For what it is worth I was alway told that all that rooting powder does is cause an irritation to the tender end of a cutting, and if you use too much you can do the reverse of what you are trying to achieve because the powder becomes saturated and the cutting cant breath.
Apparently the plant reacts to the powder creating callousing which is followed by roots.
Not very scientific I know but when I grew Chrysants & Dahlias for a hobby I found very little difference between using a powder/liquid to the grit method*
, in fact I usually used both methods.*
This is where you cover the rooting compost with a layer of silver sand which percolates into the hole as you push in the cutting.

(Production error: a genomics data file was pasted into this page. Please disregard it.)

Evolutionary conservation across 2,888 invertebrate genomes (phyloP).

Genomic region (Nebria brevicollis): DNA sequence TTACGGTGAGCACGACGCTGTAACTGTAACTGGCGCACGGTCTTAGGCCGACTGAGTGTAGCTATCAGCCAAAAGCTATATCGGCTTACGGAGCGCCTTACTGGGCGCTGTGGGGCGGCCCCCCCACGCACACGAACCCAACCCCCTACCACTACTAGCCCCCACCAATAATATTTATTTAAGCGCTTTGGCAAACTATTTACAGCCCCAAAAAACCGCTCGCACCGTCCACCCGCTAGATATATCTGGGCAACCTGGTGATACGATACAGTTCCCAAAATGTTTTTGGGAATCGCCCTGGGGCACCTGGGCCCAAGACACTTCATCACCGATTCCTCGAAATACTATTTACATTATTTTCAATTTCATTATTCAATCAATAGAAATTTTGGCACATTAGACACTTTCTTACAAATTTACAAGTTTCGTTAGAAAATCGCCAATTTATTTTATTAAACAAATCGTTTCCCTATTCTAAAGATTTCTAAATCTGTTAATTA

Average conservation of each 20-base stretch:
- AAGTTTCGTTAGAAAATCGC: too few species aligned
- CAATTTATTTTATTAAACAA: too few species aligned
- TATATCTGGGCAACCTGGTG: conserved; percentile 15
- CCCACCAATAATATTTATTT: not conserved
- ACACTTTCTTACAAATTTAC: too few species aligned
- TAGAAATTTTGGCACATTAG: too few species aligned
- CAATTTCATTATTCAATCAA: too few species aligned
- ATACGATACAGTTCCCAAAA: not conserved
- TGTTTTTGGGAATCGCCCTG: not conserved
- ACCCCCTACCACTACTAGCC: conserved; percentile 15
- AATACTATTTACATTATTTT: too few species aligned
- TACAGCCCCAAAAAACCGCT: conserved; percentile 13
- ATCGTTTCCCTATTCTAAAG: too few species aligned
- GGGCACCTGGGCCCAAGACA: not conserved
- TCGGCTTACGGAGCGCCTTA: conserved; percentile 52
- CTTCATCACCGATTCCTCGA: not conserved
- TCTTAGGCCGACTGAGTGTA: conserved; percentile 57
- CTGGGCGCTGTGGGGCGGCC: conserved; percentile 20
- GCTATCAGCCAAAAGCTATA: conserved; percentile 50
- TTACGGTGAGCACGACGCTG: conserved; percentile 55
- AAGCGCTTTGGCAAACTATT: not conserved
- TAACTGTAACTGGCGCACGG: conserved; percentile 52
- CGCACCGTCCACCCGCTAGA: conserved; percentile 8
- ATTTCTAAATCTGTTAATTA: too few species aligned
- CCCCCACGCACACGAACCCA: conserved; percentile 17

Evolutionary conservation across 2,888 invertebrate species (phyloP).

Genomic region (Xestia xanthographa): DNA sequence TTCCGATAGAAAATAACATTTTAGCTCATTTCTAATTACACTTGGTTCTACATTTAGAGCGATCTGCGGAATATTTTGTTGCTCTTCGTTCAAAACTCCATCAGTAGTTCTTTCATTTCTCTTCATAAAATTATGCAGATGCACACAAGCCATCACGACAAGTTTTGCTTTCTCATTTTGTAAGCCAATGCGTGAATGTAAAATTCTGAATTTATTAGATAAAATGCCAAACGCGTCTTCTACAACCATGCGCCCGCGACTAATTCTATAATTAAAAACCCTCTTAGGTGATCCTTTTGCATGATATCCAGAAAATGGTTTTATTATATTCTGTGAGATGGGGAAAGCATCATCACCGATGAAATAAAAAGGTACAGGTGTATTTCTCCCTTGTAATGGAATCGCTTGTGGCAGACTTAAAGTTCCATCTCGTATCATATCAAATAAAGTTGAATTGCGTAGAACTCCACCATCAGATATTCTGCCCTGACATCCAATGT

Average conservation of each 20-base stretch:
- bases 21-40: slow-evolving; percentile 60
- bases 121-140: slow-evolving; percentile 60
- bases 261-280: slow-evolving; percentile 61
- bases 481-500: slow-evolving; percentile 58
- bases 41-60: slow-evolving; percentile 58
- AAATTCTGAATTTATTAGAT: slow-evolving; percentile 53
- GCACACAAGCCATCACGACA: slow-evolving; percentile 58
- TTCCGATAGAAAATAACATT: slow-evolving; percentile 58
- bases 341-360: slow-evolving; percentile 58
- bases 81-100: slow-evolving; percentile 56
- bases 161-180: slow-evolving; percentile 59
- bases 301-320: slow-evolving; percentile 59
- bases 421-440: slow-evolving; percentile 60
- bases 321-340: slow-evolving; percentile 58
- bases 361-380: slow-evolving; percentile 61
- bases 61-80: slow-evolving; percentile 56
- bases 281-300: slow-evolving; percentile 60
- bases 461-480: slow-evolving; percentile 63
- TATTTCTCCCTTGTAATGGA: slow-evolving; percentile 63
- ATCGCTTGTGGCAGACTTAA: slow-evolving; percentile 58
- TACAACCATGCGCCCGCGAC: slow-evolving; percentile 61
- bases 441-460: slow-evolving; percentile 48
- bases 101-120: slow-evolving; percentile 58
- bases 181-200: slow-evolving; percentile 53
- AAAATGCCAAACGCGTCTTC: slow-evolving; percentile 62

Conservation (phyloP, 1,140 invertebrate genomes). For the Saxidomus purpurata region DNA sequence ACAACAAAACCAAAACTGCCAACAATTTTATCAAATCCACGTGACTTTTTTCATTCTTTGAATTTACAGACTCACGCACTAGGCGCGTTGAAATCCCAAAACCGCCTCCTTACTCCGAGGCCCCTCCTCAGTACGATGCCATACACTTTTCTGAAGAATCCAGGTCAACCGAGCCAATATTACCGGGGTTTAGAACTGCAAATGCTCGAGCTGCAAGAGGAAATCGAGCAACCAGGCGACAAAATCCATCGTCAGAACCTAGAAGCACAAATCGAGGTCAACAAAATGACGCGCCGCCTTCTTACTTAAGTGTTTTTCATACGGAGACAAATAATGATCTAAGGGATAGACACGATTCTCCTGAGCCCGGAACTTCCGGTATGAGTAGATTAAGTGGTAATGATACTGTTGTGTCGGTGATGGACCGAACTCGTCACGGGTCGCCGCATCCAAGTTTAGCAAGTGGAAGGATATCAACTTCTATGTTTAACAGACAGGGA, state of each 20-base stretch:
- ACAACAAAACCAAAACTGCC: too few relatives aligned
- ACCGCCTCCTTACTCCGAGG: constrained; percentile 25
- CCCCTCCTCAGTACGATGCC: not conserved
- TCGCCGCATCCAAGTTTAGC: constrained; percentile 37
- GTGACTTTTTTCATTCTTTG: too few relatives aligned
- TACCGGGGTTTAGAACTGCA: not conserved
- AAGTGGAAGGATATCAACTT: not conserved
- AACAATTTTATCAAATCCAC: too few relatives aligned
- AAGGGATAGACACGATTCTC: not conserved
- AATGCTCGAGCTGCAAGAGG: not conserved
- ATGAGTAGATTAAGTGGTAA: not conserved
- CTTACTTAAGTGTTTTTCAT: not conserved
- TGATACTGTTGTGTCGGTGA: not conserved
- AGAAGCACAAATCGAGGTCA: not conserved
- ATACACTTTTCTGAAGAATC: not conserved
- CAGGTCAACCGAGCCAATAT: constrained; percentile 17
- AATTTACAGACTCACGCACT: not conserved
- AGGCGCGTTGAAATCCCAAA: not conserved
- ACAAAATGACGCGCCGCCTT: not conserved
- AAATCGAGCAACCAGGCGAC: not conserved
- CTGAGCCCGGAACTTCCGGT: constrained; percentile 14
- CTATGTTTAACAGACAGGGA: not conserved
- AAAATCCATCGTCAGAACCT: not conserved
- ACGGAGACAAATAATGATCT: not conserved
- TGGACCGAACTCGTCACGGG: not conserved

The sand causes the irritation, you are ensured that the cutting is in total contact with the compost/sand and the cutting is surrounded by a free draining medium thus reducing the chances of damping off/rot
Because most hormone powders have a short shelf life (it is said it should be replaced every year) I sometimes did not bother if I was unsure of how long I had had my powder.
This is my slant on taking cuttings:
For specific types of cutting click on the 'related link' in the right hand column.
I hope you find this info useful...Tg